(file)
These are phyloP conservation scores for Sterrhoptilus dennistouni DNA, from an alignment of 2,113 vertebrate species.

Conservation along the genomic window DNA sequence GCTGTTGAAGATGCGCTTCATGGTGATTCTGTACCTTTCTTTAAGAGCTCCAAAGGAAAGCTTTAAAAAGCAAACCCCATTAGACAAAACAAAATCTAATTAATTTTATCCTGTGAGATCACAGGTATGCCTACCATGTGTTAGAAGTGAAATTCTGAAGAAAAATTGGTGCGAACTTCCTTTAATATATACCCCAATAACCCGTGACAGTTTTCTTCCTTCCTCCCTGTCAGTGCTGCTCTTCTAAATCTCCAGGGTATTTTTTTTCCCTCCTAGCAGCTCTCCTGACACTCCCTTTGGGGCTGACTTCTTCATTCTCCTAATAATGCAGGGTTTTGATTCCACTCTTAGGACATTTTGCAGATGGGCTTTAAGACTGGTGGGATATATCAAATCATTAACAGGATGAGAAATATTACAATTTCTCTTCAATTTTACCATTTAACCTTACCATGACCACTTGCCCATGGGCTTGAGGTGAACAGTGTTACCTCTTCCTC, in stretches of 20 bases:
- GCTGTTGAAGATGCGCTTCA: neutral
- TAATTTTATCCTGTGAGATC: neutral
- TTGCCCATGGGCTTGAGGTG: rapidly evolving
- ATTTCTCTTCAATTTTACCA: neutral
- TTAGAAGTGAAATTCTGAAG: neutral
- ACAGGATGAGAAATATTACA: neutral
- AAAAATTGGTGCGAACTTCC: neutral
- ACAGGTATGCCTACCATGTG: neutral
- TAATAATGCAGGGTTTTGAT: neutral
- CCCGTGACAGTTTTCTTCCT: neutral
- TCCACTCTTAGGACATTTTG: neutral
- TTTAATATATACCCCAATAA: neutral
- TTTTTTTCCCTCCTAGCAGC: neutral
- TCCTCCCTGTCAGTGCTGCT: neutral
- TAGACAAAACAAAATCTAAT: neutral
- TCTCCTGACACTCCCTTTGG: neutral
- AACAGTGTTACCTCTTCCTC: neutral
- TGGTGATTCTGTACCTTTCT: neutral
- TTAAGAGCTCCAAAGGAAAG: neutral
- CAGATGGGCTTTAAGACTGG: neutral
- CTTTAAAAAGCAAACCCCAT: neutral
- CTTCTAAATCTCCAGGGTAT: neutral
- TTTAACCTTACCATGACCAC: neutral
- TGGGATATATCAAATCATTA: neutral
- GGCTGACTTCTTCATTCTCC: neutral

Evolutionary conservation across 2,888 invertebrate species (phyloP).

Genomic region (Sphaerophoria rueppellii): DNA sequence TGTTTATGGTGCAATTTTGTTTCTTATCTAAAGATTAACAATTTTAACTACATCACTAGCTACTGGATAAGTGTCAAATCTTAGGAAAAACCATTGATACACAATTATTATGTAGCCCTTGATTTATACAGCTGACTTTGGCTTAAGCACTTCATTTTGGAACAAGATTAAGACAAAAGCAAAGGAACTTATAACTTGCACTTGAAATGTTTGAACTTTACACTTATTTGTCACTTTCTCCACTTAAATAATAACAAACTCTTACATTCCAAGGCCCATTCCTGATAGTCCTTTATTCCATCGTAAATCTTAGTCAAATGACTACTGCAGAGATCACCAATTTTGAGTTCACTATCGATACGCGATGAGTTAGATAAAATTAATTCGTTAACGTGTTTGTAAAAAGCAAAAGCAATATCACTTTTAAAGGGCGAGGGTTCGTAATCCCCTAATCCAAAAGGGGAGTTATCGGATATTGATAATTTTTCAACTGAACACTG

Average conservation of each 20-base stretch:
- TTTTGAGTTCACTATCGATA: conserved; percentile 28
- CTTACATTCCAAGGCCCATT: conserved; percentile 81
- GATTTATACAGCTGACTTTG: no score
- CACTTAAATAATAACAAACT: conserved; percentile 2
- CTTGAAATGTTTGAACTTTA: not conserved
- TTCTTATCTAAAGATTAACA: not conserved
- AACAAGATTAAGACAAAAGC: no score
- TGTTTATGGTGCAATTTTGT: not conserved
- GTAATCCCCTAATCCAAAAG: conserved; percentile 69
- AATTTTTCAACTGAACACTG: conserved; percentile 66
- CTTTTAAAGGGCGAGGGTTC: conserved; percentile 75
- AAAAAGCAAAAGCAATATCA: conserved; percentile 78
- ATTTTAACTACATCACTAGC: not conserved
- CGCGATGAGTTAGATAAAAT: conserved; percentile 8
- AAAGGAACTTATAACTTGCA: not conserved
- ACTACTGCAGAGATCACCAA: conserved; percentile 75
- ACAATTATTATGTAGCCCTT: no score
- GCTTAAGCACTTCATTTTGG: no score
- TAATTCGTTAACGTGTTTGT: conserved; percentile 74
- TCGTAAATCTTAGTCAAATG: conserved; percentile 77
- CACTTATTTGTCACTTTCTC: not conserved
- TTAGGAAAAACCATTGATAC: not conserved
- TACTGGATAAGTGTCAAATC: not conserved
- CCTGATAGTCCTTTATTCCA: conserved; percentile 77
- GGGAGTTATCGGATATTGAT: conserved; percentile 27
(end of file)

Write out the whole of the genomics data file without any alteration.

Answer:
These are phyloP conservation scores for Sterrhoptilus dennistouni DNA, from an alignment of 2,113 vertebrate species.

Conservation along the genomic window DNA sequence GCTGTTGAAGATGCGCTTCATGGTGATTCTGTACCTTTCTTTAAGAGCTCCAAAGGAAAGCTTTAAAAAGCAAACCCCATTAGACAAAACAAAATCTAATTAATTTTATCCTGTGAGATCACAGGTATGCCTACCATGTGTTAGAAGTGAAATTCTGAAGAAAAATTGGTGCGAACTTCCTTTAATATATACCCCAATAACCCGTGACAGTTTTCTTCCTTCCTCCCTGTCAGTGCTGCTCTTCTAAATCTCCAGGGTATTTTTTTTCCCTCCTAGCAGCTCTCCTGACACTCCCTTTGGGGCTGACTTCTTCATTCTCCTAATAATGCAGGGTTTTGATTCCACTCTTAGGACATTTTGCAGATGGGCTTTAAGACTGGTGGGATATATCAAATCATTAACAGGATGAGAAATATTACAATTTCTCTTCAATTTTACCATTTAACCTTACCATGACCACTTGCCCATGGGCTTGAGGTGAACAGTGTTACCTCTTCCTC, in stretches of 20 bases:
- GCTGTTGAAGATGCGCTTCA: neutral
- TAATTTTATCCTGTGAGATC: neutral
- TTGCCCATGGGCTTGAGGTG: rapidly evolving
- ATTTCTCTTCAATTTTACCA: neutral
- TTAGAAGTGAAATTCTGAAG: neutral
- ACAGGATGAGAAATATTACA: neutral
- AAAAATTGGTGCGAACTTCC: neutral
- ACAGGTATGCCTACCATGTG: neutral
- TAATAATGCAGGGTTTTGAT: neutral
- CCCGTGACAGTTTTCTTCCT: neutral
- TCCACTCTTAGGACATTTTG: neutral
- TTTAATATATACCCCAATAA: neutral
- TTTTTTTCCCTCCTAGCAGC: neutral
- TCCTCCCTGTCAGTGCTGCT: neutral
- TAGACAAAACAAAATCTAAT: neutral
- TCTCCTGACACTCCCTTTGG: neutral
- AACAGTGTTACCTCTTCCTC: neutral
- TGGTGATTCTGTACCTTTCT: neutral
- TTAAGAGCTCCAAAGGAAAG: neutral
- CAGATGGGCTTTAAGACTGG: neutral
- CTTTAAAAAGCAAACCCCAT: neutral
- CTTCTAAATCTCCAGGGTAT: neutral
- TTTAACCTTACCATGACCAC: neutral
- TGGGATATATCAAATCATTA: neutral
- GGCTGACTTCTTCATTCTCC: neutral

Evolutionary conservation across 2,888 invertebrate species (phyloP).

Genomic region (Sphaerophoria rueppellii): DNA sequence TGTTTATGGTGCAATTTTGTTTCTTATCTAAAGATTAACAATTTTAACTACATCACTAGCTACTGGATAAGTGTCAAATCTTAGGAAAAACCATTGATACACAATTATTATGTAGCCCTTGATTTATACAGCTGACTTTGGCTTAAGCACTTCATTTTGGAACAAGATTAAGACAAAAGCAAAGGAACTTATAACTTGCACTTGAAATGTTTGAACTTTACACTTATTTGTCACTTTCTCCACTTAAATAATAACAAACTCTTACATTCCAAGGCCCATTCCTGATAGTCCTTTATTCCATCGTAAATCTTAGTCAAATGACTACTGCAGAGATCACCAATTTTGAGTTCACTATCGATACGCGATGAGTTAGATAAAATTAATTCGTTAACGTGTTTGTAAAAAGCAAAAGCAATATCACTTTTAAAGGGCGAGGGTTCGTAATCCCCTAATCCAAAAGGGGAGTTATCGGATATTGATAATTTTTCAACTGAACACTG

Average conservation of each 20-base stretch:
- TTTTGAGTTCACTATCGATA: conserved; percentile 28
- CTTACATTCCAAGGCCCATT: conserved; percentile 81
- GATTTATACAGCTGACTTTG: no score
- CACTTAAATAATAACAAACT: conserved; percentile 2
- CTTGAAATGTTTGAACTTTA: not conserved
- TTCTTATCTAAAGATTAACA: not conserved
- AACAAGATTAAGACAAAAGC: no score
- TGTTTATGGTGCAATTTTGT: not conserved
- GTAATCCCCTAATCCAAAAG: conserved; percentile 69
- AATTTTTCAACTGAACACTG: conserved; percentile 66
- CTTTTAAAGGGCGAGGGTTC: conserved; percentile 75
- AAAAAGCAAAAGCAATATCA: conserved; percentile 78
- ATTTTAACTACATCACTAGC: not conserved
- CGCGATGAGTTAGATAAAAT: conserved; percentile 8
- AAAGGAACTTATAACTTGCA: not conserved
- ACTACTGCAGAGATCACCAA: conserved; percentile 75
- ACAATTATTATGTAGCCCTT: no score
- GCTTAAGCACTTCATTTTGG: no score
- TAATTCGTTAACGTGTTTGT: conserved; percentile 74
- TCGTAAATCTTAGTCAAATG: conserved; percentile 77
- CACTTATTTGTCACTTTCTC: not conserved
- TTAGGAAAAACCATTGATAC: not conserved
- TACTGGATAAGTGTCAAATC: not conserved
- CCTGATAGTCCTTTATTCCA: conserved; percentile 77
- GGGAGTTATCGGATATTGAT: conserved; percentile 27